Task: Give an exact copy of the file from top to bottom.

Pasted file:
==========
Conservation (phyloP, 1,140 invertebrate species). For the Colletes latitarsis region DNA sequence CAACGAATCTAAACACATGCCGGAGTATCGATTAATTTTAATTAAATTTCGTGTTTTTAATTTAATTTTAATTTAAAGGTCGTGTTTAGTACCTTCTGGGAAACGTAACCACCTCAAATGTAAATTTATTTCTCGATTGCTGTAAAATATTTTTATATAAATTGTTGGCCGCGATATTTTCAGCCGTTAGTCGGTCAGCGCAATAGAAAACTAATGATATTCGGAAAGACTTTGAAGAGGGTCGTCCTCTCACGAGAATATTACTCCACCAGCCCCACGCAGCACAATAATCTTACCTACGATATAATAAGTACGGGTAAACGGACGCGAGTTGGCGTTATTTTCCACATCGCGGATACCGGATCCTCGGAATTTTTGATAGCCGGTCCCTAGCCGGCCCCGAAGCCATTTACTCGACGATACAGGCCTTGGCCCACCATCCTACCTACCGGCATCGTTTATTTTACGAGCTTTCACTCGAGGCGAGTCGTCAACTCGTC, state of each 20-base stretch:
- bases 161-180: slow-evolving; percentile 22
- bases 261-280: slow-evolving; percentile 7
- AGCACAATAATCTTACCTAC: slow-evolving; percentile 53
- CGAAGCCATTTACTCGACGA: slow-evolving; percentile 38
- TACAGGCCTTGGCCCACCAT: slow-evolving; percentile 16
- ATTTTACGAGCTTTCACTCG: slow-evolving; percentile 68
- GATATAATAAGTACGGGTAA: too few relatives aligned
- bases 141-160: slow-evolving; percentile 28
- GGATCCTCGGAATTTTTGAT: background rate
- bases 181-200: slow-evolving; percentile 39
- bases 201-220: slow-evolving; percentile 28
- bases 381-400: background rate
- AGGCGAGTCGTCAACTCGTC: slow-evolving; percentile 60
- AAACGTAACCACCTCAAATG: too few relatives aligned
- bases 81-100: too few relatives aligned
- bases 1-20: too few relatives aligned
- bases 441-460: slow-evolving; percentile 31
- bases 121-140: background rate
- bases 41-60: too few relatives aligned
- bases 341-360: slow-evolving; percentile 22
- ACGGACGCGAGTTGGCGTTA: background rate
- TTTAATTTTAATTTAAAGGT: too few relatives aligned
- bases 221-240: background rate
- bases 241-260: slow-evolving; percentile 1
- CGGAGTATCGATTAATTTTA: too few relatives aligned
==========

Conservation (phyloP, 1,140 invertebrate species). For the Colletes latitarsis region DNA sequence CAACGAATCTAAACACATGCCGGAGTATCGATTAATTTTAATTAAATTTCGTGTTTTTAATTTAATTTTAATTTAAAGGTCGTGTTTAGTACCTTCTGGGAAACGTAACCACCTCAAATGTAAATTTATTTCTCGATTGCTGTAAAATATTTTTATATAAATTGTTGGCCGCGATATTTTCAGCCGTTAGTCGGTCAGCGCAATAGAAAACTAATGATATTCGGAAAGACTTTGAAGAGGGTCGTCCTCTCACGAGAATATTACTCCACCAGCCCCACGCAGCACAATAATCTTACCTACGATATAATAAGTACGGGTAAACGGACGCGAGTTGGCGTTATTTTCCACATCGCGGATACCGGATCCTCGGAATTTTTGATAGCCGGTCCCTAGCCGGCCCCGAAGCCATTTACTCGACGATACAGGCCTTGGCCCACCATCCTACCTACCGGCATCGTTTATTTTACGAGCTTTCACTCGAGGCGAGTCGTCAACTCGTC, state of each 20-base stretch:
- bases 161-180: slow-evolving; percentile 22
- bases 261-280: slow-evolving; percentile 7
- AGCACAATAATCTTACCTAC: slow-evolving; percentile 53
- CGAAGCCATTTACTCGACGA: slow-evolving; percentile 38
- TACAGGCCTTGGCCCACCAT: slow-evolving; percentile 16
- ATTTTACGAGCTTTCACTCG: slow-evolving; percentile 68
- GATATAATAAGTACGGGTAA: too few relatives aligned
- bases 141-160: slow-evolving; percentile 28
- GGATCCTCGGAATTTTTGAT: background rate
- bases 181-200: slow-evolving; percentile 39
- bases 201-220: slow-evolving; percentile 28
- bases 381-400: background rate
- AGGCGAGTCGTCAACTCGTC: slow-evolving; percentile 60
- AAACGTAACCACCTCAAATG: too few relatives aligned
- bases 81-100: too few relatives aligned
- bases 1-20: too few relatives aligned
- bases 441-460: slow-evolving; percentile 31
- bases 121-140: background rate
- bases 41-60: too few relatives aligned
- bases 341-360: slow-evolving; percentile 22
- ACGGACGCGAGTTGGCGTTA: background rate
- TTTAATTTTAATTTAAAGGT: too few relatives aligned
- bases 221-240: background rate
- bases 241-260: slow-evolving; percentile 1
- CGGAGTATCGATTAATTTTA: too few relatives aligned